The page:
First printed in The Twilight Zine #20, October 1966
It was a weary little group that staggered into the Sheraton-Cleveland at about nine o’clock on the morning of Friday, September 2, 1966. By some miracle of atavism, in this technological era, we had managed to collect a carload of people consisting of only one driver (Dave Vanderwerf) and three confirmed non-drivers (me, Leslie [Leslie Turek], and John Boardman). The high spirits with which we had set out across the Verazzano-Narrows Bridge at five the evening before, had faded within the first hundred miles of driving through moon-lit Pennsylvania countryside, and had vanished entirely during the few hours of troubled sleep we had snatched at one of a series of Howard Johnson rest stops, all seemingly identical except for the fact that in some the Ladies’ Room was on the left.
Nevertheless, our hearts rose somewhat as we escalated ourselves to the mezzanine and handed over the extra dollar that made us Genuine Attending Members of the Twenty-Fourth World Science-Fiction Convention (along with some eight-hundred-fifty others and another three hundred non-attending members). Mine was so lifted that I actually managed to avoid falling asleep after unpacking; since the official program was not scheduled to begin until one P.M., I devoted the next two hours to wandering about, feeling rather neoish — this was before I learned that it is impossible for a female to be a neo. I passed through the Hucksters’ Room and noted that Pierre’s Indices [Erwin Strauss’s Index to the S-F Magazines, 1951-65] appeared to be selling well. I attempted to view the art show but was ejected on the grounds that it was not yet fully set up. Finally, as one o’clock approached, I sat down in the Gold Room, location of most events, and combated Morpheus by eating from my package of black licorice. I kept awake but developed such a profound distaste for the vile stuff, that I was eventually compelled to give the rest of the package to Bruce Pelz, west-coast Tolkienist, who was so ill-advised as to declare in the presence of witnesses his tolerance for this exotic delicacy.
The introduction of notables a la Ed Sullivan proceeded quickly, leaving time for a recess before Harlan Ellison spoke, animadverting1 the lack of avant-garde and controversial writing in science fiction. This speech displayed a tendency to degenerate into an exchange of insults with Randall Garrett, but perhaps that was the fault of the jellybeans…
Some time last year, Harlan Ellison wrote a 1984-ish type story entitled “Repent Harlequin, Said the Ticktockman.” One of the acts of its hero is to dump $150,000 worth of jellybeans on the moving sidewalks, causing no end of confusion as the passers-by stop to eat them. However, it is also stated that jellybeans had not been manufactured for more than one hundred years. Despite the resulting inconsistencies, the story did manage to win one of the few Nebula Awards that Roger Zelazny neglected to carry off and even got itself nominated for a Hugo. But all year, people had been going up to Ellison and asking him, “Harlan, what about the jellybeans?” So no wonder that by the time of the Con, he was pretty well bugged out of his mind.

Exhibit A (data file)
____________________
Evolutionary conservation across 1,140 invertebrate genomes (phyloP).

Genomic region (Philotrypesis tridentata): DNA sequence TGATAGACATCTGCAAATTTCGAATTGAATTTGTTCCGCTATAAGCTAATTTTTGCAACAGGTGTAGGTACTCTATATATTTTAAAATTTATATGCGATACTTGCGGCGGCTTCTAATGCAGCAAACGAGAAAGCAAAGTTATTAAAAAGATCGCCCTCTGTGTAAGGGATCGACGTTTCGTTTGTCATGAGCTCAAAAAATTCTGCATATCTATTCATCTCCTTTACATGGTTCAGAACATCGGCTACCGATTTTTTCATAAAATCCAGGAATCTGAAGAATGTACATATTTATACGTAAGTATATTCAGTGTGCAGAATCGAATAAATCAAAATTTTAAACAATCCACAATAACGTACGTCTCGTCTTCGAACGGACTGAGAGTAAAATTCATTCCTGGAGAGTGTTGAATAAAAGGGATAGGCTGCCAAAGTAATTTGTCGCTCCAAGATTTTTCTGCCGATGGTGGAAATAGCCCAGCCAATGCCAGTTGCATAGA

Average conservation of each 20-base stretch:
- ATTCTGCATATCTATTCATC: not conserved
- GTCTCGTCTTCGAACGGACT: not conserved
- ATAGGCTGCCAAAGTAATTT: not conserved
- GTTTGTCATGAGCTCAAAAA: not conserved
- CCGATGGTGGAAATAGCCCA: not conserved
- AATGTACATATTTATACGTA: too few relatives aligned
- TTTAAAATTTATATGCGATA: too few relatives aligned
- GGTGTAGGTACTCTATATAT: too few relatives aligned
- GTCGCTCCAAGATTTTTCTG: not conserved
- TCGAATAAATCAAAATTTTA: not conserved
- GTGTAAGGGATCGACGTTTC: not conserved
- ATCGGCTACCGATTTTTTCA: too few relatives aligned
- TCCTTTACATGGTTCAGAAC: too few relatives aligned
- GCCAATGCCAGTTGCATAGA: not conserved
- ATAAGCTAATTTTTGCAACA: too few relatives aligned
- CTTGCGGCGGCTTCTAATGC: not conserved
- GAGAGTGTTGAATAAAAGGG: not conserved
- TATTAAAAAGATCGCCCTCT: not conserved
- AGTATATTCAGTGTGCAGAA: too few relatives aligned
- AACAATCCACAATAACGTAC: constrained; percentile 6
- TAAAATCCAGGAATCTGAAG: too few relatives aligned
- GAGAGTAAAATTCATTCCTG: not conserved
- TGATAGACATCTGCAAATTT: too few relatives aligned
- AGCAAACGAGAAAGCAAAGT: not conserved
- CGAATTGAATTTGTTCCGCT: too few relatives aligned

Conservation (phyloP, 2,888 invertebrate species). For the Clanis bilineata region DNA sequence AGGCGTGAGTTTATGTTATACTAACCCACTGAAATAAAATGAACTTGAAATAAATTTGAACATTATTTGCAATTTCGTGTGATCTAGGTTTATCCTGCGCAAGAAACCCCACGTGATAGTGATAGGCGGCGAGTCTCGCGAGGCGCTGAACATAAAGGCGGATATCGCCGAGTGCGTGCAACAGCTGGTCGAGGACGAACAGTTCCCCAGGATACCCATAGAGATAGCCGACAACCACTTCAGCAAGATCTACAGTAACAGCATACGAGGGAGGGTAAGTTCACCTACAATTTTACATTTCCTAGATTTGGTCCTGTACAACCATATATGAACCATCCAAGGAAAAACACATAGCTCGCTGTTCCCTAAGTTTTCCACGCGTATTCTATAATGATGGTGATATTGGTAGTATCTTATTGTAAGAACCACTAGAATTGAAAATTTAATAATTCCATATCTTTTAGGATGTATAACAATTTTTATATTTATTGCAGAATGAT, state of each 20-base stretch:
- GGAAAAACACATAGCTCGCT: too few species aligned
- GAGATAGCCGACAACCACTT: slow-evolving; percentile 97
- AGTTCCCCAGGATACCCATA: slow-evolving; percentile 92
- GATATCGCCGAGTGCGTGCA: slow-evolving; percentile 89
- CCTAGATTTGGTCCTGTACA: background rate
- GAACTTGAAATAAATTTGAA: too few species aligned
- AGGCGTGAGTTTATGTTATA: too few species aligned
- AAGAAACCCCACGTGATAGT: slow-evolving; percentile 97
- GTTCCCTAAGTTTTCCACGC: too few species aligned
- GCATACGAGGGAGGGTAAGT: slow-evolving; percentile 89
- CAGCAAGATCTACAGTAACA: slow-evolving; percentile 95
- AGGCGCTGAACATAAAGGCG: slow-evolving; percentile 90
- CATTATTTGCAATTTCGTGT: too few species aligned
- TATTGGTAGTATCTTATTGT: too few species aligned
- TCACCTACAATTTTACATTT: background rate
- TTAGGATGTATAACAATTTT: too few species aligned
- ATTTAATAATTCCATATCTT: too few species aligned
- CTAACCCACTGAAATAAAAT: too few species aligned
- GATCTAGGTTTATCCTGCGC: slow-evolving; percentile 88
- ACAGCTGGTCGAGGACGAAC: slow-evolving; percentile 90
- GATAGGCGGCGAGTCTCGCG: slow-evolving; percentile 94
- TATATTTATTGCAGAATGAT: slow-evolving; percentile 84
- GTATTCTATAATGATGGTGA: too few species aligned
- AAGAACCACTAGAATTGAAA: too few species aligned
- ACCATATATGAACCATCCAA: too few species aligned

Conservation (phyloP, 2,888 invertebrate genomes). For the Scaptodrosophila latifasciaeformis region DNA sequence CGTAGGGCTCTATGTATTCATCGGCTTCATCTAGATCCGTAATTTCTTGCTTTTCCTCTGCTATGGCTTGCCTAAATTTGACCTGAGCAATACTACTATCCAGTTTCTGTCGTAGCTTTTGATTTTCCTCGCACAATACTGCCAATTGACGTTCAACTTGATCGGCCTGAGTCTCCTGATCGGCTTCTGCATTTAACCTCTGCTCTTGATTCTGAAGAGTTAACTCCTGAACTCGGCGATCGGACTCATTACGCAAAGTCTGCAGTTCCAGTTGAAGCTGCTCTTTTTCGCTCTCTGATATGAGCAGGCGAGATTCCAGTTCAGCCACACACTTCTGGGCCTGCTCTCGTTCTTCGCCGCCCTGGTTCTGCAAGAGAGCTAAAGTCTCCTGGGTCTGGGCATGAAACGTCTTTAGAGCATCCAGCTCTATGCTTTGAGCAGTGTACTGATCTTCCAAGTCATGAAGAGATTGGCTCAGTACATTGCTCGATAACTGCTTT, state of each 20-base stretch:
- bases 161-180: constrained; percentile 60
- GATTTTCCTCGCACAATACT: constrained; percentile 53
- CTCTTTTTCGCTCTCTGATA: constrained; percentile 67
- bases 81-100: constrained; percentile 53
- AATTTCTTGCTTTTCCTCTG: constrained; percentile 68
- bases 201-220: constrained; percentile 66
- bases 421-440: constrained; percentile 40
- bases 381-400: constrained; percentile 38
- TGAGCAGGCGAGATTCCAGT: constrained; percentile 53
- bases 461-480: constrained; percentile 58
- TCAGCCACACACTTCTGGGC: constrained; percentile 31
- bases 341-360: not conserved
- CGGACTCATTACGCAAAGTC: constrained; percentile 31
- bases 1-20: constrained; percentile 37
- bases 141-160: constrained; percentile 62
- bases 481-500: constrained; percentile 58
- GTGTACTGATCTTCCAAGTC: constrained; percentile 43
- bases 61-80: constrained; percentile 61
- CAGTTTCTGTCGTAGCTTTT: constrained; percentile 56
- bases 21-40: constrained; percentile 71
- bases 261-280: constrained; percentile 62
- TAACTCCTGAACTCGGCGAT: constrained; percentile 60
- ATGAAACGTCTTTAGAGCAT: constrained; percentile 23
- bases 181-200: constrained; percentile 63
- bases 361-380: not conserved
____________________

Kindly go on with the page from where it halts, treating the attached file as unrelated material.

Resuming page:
As a result of this sad situation, a group of kind-hearted Angelinos decided to vary the routine to “Harlan, we don’t mind about the jellybeans.” Yet a further refinement was the purchase of four pounds of black licorice jellybeans. One pound was left with Banquet Toast-master Isaac Asimov, in case Harlan got his Hugo. The remainder was divided into small packages and given to various people to be presented at intervals during the weekend. Even Boston’s own mild-mannered Hal Clement/Harry C. Stubbs is said to have sidled up to Ellison, muttering, “I believe these are yours.” Now, the one kind of jellybeans that Harlan Ellison does not like happens to be black licorice. So if he had been bugged out of his mind before, now he was pretty well bugged out of the known universe. Which raised his innate aptitude for Randy Garrett-insulting to a new peak and provided much amusement for the assembled spectators.
A MEDIAEVAL INTERLUDE
I ducked out to eat during the mid-afternoon auction and returned near the end of a panel on comic books, just in time to hear someone passionately defending the thesis that Doc Sivana was really a good guy, apparently on the grounds that he had a beautiful daughter. After the showing of one segment of a totally losing television show, Time Tunnel (which did garner plenty of laughs, albeit all in the wrong places), the assembled mob was thrown out in order to allow for the preparation of an initiation into the Order of Saint Fantony. This British group had managed to acquire a few American members — TAFF representatives and such — over the last several years, and it was apparently decided at last years Worldcon in London to form a US chapter. So with much pomp and circumstance — not to mention cloaks, heroic music, and naked swords, Bjo Trimble and Fritz Leiber (ably proxied by John Trimble) proved their fitness by drinking unflinchingly (more or less) of the waters from the well of the renowned martyr and were accepted as true Knight and Lady of the Order of Saint Fantony.
The next hour, before the Boston-Syracuse bidders’ party, I spent wandering around, looking for Leslie, and hoping that she knew more than I did about what we were supposed to be doing to help. The eventual answer was, nothing much. But we did stand for a few hours by the door, attempting to counter Boston’s lack of buttons and propagandistic coasters by greeting people with our smiling faces. Pat O’Neil got his own party going just after midnight, but the chance to sit down proved fatal to me. Pat had brought Juanita Coulson and Elliot Shorter along to join him in folk-singing, but when I realized I was missing occasional verses, in half-hour chunks, I decided to give up and do the rest of my sleeping in my own room.